# Perfect matchings in a chessboard?

Consider the problem of finding the maximum number of knights that can be placed on a chessboard without two of them attacking each other. The answer is 32: it's not too difficult to find a perfect matching (the graph induced by knight moves is bipartite, and there's a perfect matching for a 4 × 4 board), which is obviously a minimum edge cover. It's also not difficult to prove that the answer is $\left\lceil \frac{mn}{2} \right\rceil$ for an $m \times n$ chessboard whenever $m,n \geq 3$: it suffices to show matchings for $3 \leq m,n \leq 6$ and do a bit of induction footwork.

On the other hand, if the chessboard were toroidal and $m, n$ were even, the proof wouldn't even require showing a matching for small boards: the map $(x, y) \rightarrow (x+1, y+2)$ has only even-length cycles so there must be a perfect matching.

Is there any equivalent for rectangular chessboards, i.e. is there any simpler way to show that for sufficiently large $m, n$ there is always a perfect matching of the chessboard? For large boards, the rectangular board and the toroidal board are almost equivalent in the sense that the fraction of missing edges goes to zero, but I'm not aware of any theoretical results that would guarantee a perfect matching in that case.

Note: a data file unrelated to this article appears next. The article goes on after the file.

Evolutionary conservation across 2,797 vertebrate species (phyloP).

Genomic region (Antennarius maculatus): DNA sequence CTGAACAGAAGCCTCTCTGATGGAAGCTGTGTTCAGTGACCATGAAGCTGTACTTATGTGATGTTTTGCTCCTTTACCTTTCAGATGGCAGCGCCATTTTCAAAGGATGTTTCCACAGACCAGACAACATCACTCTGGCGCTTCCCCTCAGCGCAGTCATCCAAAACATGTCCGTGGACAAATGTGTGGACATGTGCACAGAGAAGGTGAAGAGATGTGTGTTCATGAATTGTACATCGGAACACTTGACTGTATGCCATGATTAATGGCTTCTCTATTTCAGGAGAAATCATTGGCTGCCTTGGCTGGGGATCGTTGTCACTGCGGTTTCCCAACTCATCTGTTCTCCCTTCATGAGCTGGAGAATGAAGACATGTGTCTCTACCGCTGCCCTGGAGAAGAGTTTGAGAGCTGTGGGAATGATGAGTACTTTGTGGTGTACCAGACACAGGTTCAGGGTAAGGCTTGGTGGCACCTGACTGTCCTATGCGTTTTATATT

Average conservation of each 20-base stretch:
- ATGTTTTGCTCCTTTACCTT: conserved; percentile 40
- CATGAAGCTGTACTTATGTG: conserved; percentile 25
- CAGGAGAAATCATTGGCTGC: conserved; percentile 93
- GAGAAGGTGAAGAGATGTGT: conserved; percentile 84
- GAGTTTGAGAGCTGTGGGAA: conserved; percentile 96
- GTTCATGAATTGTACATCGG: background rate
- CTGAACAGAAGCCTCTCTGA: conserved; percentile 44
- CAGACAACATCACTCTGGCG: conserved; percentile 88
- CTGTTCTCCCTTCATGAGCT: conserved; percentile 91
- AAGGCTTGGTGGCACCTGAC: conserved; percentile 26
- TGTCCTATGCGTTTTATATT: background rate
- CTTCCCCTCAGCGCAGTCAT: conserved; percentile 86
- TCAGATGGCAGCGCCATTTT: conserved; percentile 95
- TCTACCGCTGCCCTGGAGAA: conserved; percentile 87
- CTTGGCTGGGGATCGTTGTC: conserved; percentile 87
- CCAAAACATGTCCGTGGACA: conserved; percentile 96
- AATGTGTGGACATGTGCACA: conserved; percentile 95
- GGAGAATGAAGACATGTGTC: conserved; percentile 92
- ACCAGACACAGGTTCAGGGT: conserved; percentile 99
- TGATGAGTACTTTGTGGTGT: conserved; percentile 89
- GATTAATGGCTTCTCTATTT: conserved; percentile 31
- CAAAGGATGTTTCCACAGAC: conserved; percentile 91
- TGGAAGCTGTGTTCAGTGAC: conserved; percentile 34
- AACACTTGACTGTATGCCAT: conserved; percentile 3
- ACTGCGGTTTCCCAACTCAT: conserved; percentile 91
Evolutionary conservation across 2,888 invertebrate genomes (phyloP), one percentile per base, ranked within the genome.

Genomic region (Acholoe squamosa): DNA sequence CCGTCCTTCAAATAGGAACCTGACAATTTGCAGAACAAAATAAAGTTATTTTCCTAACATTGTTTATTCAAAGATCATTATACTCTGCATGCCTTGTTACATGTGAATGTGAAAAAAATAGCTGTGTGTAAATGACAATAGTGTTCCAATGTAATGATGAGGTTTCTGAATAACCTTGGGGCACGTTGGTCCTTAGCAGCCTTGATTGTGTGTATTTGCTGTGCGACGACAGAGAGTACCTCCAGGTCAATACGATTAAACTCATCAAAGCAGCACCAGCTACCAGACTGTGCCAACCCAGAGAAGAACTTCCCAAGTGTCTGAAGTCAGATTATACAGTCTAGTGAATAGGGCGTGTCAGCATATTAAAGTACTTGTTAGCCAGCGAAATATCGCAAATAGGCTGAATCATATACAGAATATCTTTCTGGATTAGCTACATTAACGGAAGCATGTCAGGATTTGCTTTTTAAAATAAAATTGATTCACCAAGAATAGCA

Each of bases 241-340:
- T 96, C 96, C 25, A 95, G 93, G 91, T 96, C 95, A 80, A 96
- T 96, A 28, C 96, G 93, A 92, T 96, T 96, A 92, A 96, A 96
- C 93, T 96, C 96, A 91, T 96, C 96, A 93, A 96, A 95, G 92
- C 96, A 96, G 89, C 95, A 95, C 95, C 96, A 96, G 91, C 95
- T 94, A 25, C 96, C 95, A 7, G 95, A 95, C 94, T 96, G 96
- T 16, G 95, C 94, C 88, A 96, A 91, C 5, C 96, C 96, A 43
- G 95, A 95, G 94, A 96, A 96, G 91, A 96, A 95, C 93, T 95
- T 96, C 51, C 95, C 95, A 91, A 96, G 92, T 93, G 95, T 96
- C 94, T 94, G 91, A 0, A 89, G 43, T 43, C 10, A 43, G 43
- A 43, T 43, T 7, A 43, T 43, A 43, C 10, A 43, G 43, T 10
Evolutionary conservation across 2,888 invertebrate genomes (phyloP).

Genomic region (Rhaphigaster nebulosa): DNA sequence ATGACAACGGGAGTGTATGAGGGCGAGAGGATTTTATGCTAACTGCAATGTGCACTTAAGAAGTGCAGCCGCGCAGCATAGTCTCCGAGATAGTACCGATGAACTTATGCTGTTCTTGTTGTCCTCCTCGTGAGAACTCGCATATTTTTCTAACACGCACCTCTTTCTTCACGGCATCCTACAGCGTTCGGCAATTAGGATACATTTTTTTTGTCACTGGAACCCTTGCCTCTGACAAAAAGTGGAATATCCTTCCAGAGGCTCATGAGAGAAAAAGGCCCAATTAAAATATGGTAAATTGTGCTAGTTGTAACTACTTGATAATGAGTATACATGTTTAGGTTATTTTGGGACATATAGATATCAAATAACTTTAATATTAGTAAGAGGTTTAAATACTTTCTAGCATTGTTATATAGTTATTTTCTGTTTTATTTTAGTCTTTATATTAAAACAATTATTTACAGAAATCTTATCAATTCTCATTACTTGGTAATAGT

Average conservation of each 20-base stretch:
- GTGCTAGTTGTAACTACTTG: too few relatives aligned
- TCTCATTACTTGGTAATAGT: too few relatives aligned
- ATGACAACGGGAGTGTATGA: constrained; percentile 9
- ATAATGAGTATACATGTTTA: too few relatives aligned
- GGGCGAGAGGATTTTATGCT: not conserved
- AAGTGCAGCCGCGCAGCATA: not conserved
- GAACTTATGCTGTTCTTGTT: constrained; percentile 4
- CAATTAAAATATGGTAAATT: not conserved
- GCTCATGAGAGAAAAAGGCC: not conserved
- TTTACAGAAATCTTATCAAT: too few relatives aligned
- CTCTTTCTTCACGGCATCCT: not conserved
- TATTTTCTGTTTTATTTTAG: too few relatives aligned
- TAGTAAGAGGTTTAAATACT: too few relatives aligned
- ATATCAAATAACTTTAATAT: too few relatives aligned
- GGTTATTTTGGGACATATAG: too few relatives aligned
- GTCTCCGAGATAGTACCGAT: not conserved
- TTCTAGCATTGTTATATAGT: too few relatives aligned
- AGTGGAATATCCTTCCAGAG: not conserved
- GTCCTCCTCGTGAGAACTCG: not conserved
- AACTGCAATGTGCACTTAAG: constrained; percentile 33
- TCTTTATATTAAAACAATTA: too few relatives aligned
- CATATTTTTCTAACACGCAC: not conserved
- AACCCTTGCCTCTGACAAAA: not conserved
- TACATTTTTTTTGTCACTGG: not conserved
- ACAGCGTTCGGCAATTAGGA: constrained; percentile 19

What if, instead of jumping $(1, 2)$ in either direction, a knight jumped $(2, 3)$ squares in either direction? Or, for that matter, $(p, q)$ squares, with $p+q$ odd and $p, q$ coprime? If there is a simple way of proving that the answer is $\left\lceil \frac{mn}{2} \right\rceil$ for sufficiently large $m, n$ (say, $m, n \geq C(p, q)$), what does $C(p, q)$ look like?

• that's a nice question. Jan 15, 2012 at 1:24
• I suppose a knight's tour is sufficient. Apparently closed tours always exist when $m,n > 8$ and $mn$ is even. Jan 15, 2012 at 17:58

The answer is NOT $\lceil \frac{mn}2\rceil$ for all large $m, n$ if e.g. $p=6$ and $q=3$. Why? Notice that because of the remainders $\mod 3$ now the graph is the (vertex) disjoint union of three bipartite graphs and from each we can select the bigger half. For example if $m=n=100$, then this way we can place (at least) 5002 knights. (This is because $x+y \mod 6$ has six classes which are in three pairs, the differences between the cardinalities of the pairs is $1,1,2$.)
I do not know what happens if we add the condition that $p$ and $q$ are relative primes. (Note that apart from the 2 divisor this is equivalent to $p+q$ and $p-q$ being relative primes, in fact this is the condition that we need and which also shows that $p+q$ being odd is necessary.)